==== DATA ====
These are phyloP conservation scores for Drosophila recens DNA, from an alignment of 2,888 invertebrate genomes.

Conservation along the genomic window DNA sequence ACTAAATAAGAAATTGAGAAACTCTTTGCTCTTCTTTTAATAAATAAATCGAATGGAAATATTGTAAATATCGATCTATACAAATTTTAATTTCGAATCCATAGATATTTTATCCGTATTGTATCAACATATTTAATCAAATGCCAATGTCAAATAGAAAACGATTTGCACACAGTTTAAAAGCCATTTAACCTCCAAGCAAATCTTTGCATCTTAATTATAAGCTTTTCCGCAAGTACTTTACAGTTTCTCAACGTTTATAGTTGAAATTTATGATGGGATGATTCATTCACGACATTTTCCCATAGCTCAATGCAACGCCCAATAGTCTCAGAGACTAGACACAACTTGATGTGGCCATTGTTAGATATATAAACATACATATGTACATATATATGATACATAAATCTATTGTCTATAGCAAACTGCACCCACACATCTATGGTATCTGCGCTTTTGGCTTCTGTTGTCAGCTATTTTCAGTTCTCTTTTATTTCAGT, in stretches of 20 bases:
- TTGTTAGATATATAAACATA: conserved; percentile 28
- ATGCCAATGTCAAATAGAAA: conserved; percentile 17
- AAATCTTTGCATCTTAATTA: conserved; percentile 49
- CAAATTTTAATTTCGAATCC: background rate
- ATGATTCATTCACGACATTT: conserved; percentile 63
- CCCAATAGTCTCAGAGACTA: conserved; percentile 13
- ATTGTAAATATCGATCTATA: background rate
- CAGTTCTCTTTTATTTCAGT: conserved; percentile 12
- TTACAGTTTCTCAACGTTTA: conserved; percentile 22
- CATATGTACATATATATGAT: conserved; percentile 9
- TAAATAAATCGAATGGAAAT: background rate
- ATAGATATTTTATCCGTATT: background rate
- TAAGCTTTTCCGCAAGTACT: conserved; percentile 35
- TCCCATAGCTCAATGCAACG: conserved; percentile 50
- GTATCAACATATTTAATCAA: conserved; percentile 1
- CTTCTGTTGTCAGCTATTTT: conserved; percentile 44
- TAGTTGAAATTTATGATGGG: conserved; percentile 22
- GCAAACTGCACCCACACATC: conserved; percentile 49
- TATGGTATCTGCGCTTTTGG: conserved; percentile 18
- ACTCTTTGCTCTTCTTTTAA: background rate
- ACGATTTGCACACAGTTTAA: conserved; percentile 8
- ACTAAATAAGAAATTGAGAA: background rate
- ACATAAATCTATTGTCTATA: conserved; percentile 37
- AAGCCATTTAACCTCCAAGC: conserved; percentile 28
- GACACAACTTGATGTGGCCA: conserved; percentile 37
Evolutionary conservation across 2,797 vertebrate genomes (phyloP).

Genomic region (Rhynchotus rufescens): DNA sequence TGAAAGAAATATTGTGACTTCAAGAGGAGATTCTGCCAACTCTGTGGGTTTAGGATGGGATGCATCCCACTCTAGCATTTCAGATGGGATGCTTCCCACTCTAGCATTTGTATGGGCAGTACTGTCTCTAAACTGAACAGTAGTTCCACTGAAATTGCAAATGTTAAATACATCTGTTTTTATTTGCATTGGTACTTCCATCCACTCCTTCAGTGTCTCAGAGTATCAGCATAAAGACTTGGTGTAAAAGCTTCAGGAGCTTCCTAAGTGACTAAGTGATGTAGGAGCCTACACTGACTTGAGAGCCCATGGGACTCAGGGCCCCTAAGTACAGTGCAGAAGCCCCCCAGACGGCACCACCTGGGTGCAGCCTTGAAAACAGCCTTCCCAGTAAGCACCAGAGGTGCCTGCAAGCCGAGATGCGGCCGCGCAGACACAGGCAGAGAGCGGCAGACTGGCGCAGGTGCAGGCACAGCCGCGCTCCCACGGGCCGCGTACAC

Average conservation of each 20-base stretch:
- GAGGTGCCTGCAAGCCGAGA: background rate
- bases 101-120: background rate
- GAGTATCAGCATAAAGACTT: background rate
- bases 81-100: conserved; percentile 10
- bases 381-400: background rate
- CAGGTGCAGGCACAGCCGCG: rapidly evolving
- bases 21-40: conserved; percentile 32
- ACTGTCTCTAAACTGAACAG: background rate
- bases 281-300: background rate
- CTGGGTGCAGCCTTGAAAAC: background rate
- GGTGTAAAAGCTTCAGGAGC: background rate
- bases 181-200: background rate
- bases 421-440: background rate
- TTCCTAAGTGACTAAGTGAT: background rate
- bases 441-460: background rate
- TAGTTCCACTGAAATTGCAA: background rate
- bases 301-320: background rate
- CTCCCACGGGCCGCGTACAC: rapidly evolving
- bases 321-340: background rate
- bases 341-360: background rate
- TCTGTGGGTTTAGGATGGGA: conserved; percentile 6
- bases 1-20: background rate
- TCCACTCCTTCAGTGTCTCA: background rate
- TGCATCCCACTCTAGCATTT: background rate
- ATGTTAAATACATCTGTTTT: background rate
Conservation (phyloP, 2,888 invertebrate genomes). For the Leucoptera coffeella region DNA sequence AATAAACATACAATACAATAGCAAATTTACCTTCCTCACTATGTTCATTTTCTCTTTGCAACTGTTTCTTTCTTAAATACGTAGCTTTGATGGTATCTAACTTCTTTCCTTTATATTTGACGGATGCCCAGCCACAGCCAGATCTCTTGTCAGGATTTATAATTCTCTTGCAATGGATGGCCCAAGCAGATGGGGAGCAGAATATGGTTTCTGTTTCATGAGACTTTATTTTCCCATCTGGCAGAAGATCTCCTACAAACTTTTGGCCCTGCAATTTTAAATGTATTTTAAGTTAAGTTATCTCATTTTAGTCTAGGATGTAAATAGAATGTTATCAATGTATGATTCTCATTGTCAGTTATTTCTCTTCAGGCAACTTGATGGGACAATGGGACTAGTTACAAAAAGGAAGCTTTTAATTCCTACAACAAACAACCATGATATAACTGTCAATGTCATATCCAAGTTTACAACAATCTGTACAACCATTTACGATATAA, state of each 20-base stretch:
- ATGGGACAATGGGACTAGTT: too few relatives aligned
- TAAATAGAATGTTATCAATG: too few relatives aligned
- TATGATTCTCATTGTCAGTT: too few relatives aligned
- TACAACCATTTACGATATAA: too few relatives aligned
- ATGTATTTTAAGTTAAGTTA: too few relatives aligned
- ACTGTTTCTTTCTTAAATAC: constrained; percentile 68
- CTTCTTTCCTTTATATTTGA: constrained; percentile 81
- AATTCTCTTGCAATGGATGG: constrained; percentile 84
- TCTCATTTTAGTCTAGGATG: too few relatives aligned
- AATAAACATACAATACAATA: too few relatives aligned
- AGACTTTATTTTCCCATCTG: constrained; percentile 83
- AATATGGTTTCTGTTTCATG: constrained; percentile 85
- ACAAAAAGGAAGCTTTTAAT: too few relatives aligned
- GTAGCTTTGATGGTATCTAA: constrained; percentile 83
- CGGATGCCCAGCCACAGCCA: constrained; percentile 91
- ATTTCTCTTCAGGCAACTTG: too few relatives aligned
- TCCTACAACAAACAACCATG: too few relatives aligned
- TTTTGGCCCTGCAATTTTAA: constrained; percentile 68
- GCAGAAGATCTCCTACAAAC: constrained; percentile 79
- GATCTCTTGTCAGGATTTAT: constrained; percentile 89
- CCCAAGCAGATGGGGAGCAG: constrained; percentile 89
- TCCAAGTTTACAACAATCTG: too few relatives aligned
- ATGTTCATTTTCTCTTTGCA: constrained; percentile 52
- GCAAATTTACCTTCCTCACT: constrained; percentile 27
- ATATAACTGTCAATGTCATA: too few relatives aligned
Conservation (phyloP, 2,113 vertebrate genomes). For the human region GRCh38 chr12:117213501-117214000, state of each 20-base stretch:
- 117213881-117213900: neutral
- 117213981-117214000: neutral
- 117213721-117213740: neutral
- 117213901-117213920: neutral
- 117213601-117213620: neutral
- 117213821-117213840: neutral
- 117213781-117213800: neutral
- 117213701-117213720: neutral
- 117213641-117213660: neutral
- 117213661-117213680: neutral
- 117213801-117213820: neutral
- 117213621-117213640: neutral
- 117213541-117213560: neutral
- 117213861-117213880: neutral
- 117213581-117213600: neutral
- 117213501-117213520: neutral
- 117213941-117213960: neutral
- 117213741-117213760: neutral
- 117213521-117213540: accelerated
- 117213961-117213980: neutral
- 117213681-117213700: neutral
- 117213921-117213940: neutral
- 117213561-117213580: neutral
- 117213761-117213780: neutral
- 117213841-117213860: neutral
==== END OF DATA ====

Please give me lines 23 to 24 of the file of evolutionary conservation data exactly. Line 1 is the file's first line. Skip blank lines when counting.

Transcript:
- ACGATTTGCACACAGTTTAA: conserved; percentile 8
- ACTAAATAAGAAATTGAGAA: background rate